Department of Psychology: Samuel J. Marwit


Dr. Marwit retired from the department in 2006.

For current contact information, please call the psychology department:

Phone: (314) 516-5391
Fax: (314) 516-5392

1959-1963: University of Michigan, Ann Arbor, Michigan, B.A.
1963-1968: State University of New York, Buffalo, New York, Ph.D.

Professional Certificates and Licenses
Professor Emeritus, Psychology, University of Missouri - Saint Louis
Licensed Health Service Provider, State of Missouri
National Register of Health Service Providers in Psychology
Diplomat in Clinical Psychology, American Board of Professional Psychology
Fellow, American Academy of Clinical Psychology
Editorial Boards: Professional Psychology, 1978 - 1984
Omega: Journal of Death and Dying 2000
Death Studies 2001-

Primary Interests
End of life issues, including grief and bereavement, chronic illness, caregiving, hospice, behavioral telehealth.

Research Program
One line of research is studying the grief reactions of caregivers of patients with dementia. My collaborators include Thomas Meuser, Ph.D. (Alzheimer's Disease Research Center at Washington University Medical School) and Sara Sanders, Ph.D. (School of Social Work at the University of Iowa). We are looking at the grief process in caregivers at different stages of the disease, including post-death, and also looking at differences between spousal and adult child caregivers. So far, we have developed a stage sensitive, caregiver type sensitive model of the course of grief, as well as a stage sensitive, caregiver type sensitive scale of grief that will allow professionals to focus intervention strategies appropriately. The measure, the Marwit and Meuser Caregiver Grief Inventory (MM-CGI) is now available in its original 50-item full scale version (Marwit& Meuser, 2002) and 15-item short form (Meuser, Marwit, & Sanders, in press). Both versions allow for measurement of three factors: Personal Sacrifice Burden, Heartfelt Sadness and Longing, and Worry and Felt Isolation. Studies in progress include further validation of the MM-CGI, assessment of its specificity, and use in clinical intervention, and the communication patterns of couples where one spouse is in early to middle stages of dementia.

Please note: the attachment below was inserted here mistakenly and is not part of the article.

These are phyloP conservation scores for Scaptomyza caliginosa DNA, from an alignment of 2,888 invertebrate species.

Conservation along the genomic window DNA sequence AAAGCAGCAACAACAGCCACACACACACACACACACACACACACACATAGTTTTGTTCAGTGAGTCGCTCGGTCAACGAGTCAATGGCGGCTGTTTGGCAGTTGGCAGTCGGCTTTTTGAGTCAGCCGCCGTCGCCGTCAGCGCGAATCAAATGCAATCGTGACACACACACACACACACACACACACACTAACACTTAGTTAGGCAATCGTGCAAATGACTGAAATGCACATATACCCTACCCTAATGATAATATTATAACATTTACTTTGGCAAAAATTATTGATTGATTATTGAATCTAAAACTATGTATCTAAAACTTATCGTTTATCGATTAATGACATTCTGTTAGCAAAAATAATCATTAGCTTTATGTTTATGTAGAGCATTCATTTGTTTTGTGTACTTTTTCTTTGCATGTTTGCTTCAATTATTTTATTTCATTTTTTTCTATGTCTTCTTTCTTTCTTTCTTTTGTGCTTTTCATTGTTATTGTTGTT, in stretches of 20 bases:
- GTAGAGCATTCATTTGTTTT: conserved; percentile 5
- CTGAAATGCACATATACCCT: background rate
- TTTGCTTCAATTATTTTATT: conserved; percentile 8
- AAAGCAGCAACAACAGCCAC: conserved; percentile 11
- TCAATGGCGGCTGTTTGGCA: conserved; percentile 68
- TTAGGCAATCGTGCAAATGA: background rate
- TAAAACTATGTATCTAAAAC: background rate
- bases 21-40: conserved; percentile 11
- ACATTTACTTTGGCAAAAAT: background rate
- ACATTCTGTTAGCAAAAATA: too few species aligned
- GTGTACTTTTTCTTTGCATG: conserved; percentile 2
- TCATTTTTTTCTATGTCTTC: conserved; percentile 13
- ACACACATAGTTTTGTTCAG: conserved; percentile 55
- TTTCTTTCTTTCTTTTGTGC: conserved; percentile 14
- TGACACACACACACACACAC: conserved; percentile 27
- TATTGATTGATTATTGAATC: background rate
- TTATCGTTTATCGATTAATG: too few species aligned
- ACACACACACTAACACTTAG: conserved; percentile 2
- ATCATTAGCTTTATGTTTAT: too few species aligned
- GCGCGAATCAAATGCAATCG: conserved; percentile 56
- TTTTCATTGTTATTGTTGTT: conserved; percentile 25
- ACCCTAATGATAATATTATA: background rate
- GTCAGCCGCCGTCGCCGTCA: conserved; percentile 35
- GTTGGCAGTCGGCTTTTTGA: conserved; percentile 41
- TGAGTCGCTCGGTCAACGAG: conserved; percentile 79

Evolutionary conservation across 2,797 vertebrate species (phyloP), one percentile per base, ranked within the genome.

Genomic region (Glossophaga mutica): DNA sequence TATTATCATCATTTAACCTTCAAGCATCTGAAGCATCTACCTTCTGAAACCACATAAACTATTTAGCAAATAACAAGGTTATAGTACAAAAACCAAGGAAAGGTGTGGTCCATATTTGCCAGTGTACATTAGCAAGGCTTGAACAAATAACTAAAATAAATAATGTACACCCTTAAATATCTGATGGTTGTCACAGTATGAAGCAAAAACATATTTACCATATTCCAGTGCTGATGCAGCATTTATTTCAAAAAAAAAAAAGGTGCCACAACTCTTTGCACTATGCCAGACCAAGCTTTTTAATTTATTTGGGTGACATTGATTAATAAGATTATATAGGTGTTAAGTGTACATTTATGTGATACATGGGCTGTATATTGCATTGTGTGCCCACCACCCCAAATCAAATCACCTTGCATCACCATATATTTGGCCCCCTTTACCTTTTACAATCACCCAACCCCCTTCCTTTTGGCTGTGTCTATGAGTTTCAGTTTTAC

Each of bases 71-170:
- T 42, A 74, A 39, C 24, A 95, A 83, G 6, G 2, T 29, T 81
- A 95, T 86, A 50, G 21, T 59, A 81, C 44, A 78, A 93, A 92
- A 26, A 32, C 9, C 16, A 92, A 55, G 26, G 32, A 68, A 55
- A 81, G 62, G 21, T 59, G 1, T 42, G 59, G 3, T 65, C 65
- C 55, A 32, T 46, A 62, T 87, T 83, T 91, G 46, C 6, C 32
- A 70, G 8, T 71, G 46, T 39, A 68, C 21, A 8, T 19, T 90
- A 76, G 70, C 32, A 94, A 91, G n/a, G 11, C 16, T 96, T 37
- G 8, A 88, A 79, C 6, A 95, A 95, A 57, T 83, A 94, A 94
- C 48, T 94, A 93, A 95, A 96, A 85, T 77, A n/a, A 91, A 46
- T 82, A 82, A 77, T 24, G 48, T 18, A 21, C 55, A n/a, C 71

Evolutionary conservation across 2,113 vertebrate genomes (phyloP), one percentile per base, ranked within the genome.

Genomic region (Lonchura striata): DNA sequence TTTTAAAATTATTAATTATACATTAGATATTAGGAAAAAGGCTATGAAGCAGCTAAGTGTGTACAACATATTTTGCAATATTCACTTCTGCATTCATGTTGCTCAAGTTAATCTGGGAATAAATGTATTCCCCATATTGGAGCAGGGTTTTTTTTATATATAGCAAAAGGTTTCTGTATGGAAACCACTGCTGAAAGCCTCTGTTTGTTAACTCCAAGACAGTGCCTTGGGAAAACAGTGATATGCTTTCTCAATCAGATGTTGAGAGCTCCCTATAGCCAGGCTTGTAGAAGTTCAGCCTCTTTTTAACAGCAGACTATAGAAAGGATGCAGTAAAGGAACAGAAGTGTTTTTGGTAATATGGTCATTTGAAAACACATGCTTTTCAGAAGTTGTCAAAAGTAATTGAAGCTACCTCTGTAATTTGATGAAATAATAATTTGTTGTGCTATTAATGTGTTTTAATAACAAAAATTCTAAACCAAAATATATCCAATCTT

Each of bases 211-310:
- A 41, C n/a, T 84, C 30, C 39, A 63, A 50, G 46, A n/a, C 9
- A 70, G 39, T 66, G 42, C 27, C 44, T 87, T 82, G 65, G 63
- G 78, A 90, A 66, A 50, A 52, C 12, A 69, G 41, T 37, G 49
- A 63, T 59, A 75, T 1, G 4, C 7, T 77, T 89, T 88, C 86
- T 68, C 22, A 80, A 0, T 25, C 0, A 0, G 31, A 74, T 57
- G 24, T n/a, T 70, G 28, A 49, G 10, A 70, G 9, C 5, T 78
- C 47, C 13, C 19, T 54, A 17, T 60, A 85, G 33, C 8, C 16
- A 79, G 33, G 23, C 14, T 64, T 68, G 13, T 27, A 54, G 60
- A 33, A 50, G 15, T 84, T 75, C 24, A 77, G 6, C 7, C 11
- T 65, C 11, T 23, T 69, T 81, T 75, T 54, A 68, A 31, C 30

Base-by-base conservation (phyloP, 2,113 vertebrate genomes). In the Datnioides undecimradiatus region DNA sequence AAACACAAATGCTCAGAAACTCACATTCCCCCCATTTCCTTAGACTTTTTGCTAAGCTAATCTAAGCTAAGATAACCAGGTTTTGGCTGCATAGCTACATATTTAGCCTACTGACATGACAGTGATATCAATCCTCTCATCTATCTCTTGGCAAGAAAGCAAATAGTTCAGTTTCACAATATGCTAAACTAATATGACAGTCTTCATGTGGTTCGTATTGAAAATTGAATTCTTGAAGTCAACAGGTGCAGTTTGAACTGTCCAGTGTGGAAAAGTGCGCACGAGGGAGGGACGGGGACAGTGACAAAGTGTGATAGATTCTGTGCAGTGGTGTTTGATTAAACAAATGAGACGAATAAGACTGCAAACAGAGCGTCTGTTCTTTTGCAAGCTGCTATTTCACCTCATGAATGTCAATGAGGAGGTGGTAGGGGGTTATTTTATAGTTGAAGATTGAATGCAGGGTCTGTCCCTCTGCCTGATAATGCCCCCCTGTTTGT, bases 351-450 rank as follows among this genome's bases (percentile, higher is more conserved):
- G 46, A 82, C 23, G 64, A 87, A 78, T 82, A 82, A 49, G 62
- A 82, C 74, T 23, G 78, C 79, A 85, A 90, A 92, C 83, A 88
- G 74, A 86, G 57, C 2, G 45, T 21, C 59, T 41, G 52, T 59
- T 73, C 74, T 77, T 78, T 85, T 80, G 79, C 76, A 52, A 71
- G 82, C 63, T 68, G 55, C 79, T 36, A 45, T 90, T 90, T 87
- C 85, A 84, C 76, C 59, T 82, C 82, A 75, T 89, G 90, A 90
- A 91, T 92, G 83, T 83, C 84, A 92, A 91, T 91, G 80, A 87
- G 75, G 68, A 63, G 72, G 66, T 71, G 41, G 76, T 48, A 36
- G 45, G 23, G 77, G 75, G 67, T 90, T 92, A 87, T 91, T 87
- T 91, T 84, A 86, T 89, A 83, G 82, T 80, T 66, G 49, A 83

A second line of research is aimed at better understanding the nature of grief as well as ways of coping with grief. Some of these studies involve theoretical issues, such as the nature of grief, both normal and complicated, and how they interplay with traditional DSM diagnostic categories. I am also interested in the continuing bonds with deceased relatives and mentors; i.e., the role played by the deceased in the ongoing lives of the survivors. Along with others, I have looked at positive continuing bonds, and now want to turn some attention to negative bonds; that is, the ongoing role played by negatively valued deceased

I have done some work with spousal bereavement, but have always been most interested in parental bereavement. Toward that end, I am collecting data on parents who have had children die from accidents, illness, and homicide. Along with a number of graduate student collaborators, I are looking at various coping strategies following suppositions laid down by theories of religious coping, assumptive world views, and posttraumatic growth.

I am interested in hospice as an alternative to hospital care for the dying. I have done some work with hospice programs, written a theoretical paper on the role of mental health in hospice care, been part of an international team which established Western-style hospice programs in the Baltic countries, and currently am waiting word on a grant proposal to study hospice care for Alzheimer's patients.

Recent (representative) Publications
Marwit, S. J., & Klass, D. (1988-89). Toward a model of parental grief. Omega: Journal of Death and Dying, 19, 31‑50.